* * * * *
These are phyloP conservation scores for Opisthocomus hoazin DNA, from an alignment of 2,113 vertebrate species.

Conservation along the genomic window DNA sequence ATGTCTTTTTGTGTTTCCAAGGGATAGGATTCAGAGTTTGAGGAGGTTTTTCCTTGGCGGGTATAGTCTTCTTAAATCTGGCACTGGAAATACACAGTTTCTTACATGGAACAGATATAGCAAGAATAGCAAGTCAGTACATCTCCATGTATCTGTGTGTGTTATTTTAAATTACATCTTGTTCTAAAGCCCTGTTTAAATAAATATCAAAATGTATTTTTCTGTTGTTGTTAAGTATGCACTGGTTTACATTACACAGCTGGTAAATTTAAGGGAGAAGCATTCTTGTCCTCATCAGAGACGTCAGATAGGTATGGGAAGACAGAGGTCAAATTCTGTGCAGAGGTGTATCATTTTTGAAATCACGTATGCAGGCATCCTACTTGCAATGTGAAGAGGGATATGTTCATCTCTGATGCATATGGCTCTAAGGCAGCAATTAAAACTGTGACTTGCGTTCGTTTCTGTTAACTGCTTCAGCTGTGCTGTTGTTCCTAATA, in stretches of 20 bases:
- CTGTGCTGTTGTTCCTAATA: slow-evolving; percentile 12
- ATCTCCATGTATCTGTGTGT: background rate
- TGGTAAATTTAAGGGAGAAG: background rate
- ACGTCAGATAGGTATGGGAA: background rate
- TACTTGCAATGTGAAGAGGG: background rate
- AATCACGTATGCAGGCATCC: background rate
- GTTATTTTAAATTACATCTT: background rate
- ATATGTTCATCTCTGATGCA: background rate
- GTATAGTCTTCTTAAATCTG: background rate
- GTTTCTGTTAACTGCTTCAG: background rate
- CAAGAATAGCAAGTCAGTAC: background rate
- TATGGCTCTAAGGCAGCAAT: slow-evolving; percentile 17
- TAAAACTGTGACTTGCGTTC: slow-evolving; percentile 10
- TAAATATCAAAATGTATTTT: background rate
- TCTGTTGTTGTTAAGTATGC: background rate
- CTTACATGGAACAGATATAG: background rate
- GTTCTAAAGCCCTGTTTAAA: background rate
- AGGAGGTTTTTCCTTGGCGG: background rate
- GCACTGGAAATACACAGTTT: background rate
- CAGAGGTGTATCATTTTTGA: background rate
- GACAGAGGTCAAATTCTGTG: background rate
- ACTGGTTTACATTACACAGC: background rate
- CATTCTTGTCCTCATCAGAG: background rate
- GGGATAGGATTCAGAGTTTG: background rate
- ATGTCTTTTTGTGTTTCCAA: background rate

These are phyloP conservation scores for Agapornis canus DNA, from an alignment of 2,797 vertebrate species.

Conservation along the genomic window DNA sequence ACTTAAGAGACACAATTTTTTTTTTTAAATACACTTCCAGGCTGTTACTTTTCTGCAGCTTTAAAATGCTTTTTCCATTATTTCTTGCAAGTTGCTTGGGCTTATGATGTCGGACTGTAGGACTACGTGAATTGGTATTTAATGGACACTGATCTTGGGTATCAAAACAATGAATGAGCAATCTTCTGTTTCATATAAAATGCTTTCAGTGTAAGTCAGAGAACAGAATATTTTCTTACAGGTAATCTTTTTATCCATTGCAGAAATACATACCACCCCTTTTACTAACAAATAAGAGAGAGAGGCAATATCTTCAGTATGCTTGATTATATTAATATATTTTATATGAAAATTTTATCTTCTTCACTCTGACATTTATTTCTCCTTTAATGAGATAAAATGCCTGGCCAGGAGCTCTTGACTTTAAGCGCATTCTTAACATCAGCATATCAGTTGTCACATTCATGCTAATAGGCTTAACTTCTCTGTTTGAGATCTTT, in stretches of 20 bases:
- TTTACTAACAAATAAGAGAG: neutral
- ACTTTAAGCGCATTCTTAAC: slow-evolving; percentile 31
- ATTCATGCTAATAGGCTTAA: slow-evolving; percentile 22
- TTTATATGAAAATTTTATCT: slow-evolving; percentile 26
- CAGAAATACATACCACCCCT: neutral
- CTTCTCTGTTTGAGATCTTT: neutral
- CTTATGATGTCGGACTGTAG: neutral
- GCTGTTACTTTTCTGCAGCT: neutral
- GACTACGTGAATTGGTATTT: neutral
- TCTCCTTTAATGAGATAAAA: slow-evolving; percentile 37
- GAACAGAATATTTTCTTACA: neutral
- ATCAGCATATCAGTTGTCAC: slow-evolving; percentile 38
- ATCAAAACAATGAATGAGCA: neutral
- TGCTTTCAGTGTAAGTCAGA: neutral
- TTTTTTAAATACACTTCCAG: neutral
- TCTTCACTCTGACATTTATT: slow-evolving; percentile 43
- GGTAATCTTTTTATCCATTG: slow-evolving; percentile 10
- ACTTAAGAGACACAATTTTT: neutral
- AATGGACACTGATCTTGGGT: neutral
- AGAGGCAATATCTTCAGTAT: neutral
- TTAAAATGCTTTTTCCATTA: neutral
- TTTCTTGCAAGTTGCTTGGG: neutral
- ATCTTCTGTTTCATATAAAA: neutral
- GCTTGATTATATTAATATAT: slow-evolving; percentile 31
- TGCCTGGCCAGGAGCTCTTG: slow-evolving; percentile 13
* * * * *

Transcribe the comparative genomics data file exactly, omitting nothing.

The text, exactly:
These are phyloP conservation scores for Opisthocomus hoazin DNA, from an alignment of 2,113 vertebrate species.

Conservation along the genomic window DNA sequence ATGTCTTTTTGTGTTTCCAAGGGATAGGATTCAGAGTTTGAGGAGGTTTTTCCTTGGCGGGTATAGTCTTCTTAAATCTGGCACTGGAAATACACAGTTTCTTACATGGAACAGATATAGCAAGAATAGCAAGTCAGTACATCTCCATGTATCTGTGTGTGTTATTTTAAATTACATCTTGTTCTAAAGCCCTGTTTAAATAAATATCAAAATGTATTTTTCTGTTGTTGTTAAGTATGCACTGGTTTACATTACACAGCTGGTAAATTTAAGGGAGAAGCATTCTTGTCCTCATCAGAGACGTCAGATAGGTATGGGAAGACAGAGGTCAAATTCTGTGCAGAGGTGTATCATTTTTGAAATCACGTATGCAGGCATCCTACTTGCAATGTGAAGAGGGATATGTTCATCTCTGATGCATATGGCTCTAAGGCAGCAATTAAAACTGTGACTTGCGTTCGTTTCTGTTAACTGCTTCAGCTGTGCTGTTGTTCCTAATA, in stretches of 20 bases:
- CTGTGCTGTTGTTCCTAATA: slow-evolving; percentile 12
- ATCTCCATGTATCTGTGTGT: background rate
- TGGTAAATTTAAGGGAGAAG: background rate
- ACGTCAGATAGGTATGGGAA: background rate
- TACTTGCAATGTGAAGAGGG: background rate
- AATCACGTATGCAGGCATCC: background rate
- GTTATTTTAAATTACATCTT: background rate
- ATATGTTCATCTCTGATGCA: background rate
- GTATAGTCTTCTTAAATCTG: background rate
- GTTTCTGTTAACTGCTTCAG: background rate
- CAAGAATAGCAAGTCAGTAC: background rate
- TATGGCTCTAAGGCAGCAAT: slow-evolving; percentile 17
- TAAAACTGTGACTTGCGTTC: slow-evolving; percentile 10
- TAAATATCAAAATGTATTTT: background rate
- TCTGTTGTTGTTAAGTATGC: background rate
- CTTACATGGAACAGATATAG: background rate
- GTTCTAAAGCCCTGTTTAAA: background rate
- AGGAGGTTTTTCCTTGGCGG: background rate
- GCACTGGAAATACACAGTTT: background rate
- CAGAGGTGTATCATTTTTGA: background rate
- GACAGAGGTCAAATTCTGTG: background rate
- ACTGGTTTACATTACACAGC: background rate
- CATTCTTGTCCTCATCAGAG: background rate
- GGGATAGGATTCAGAGTTTG: background rate
- ATGTCTTTTTGTGTTTCCAA: background rate

These are phyloP conservation scores for Agapornis canus DNA, from an alignment of 2,797 vertebrate species.

Conservation along the genomic window DNA sequence ACTTAAGAGACACAATTTTTTTTTTTAAATACACTTCCAGGCTGTTACTTTTCTGCAGCTTTAAAATGCTTTTTCCATTATTTCTTGCAAGTTGCTTGGGCTTATGATGTCGGACTGTAGGACTACGTGAATTGGTATTTAATGGACACTGATCTTGGGTATCAAAACAATGAATGAGCAATCTTCTGTTTCATATAAAATGCTTTCAGTGTAAGTCAGAGAACAGAATATTTTCTTACAGGTAATCTTTTTATCCATTGCAGAAATACATACCACCCCTTTTACTAACAAATAAGAGAGAGAGGCAATATCTTCAGTATGCTTGATTATATTAATATATTTTATATGAAAATTTTATCTTCTTCACTCTGACATTTATTTCTCCTTTAATGAGATAAAATGCCTGGCCAGGAGCTCTTGACTTTAAGCGCATTCTTAACATCAGCATATCAGTTGTCACATTCATGCTAATAGGCTTAACTTCTCTGTTTGAGATCTTT, in stretches of 20 bases:
- TTTACTAACAAATAAGAGAG: neutral
- ACTTTAAGCGCATTCTTAAC: slow-evolving; percentile 31
- ATTCATGCTAATAGGCTTAA: slow-evolving; percentile 22
- TTTATATGAAAATTTTATCT: slow-evolving; percentile 26
- CAGAAATACATACCACCCCT: neutral
- CTTCTCTGTTTGAGATCTTT: neutral
- CTTATGATGTCGGACTGTAG: neutral
- GCTGTTACTTTTCTGCAGCT: neutral
- GACTACGTGAATTGGTATTT: neutral
- TCTCCTTTAATGAGATAAAA: slow-evolving; percentile 37
- GAACAGAATATTTTCTTACA: neutral
- ATCAGCATATCAGTTGTCAC: slow-evolving; percentile 38
- ATCAAAACAATGAATGAGCA: neutral
- TGCTTTCAGTGTAAGTCAGA: neutral
- TTTTTTAAATACACTTCCAG: neutral
- TCTTCACTCTGACATTTATT: slow-evolving; percentile 43
- GGTAATCTTTTTATCCATTG: slow-evolving; percentile 10
- ACTTAAGAGACACAATTTTT: neutral
- AATGGACACTGATCTTGGGT: neutral
- AGAGGCAATATCTTCAGTAT: neutral
- TTAAAATGCTTTTTCCATTA: neutral
- TTTCTTGCAAGTTGCTTGGG: neutral
- ATCTTCTGTTTCATATAAAA: neutral
- GCTTGATTATATTAATATAT: slow-evolving; percentile 31
- TGCCTGGCCAGGAGCTCTTG: slow-evolving; percentile 13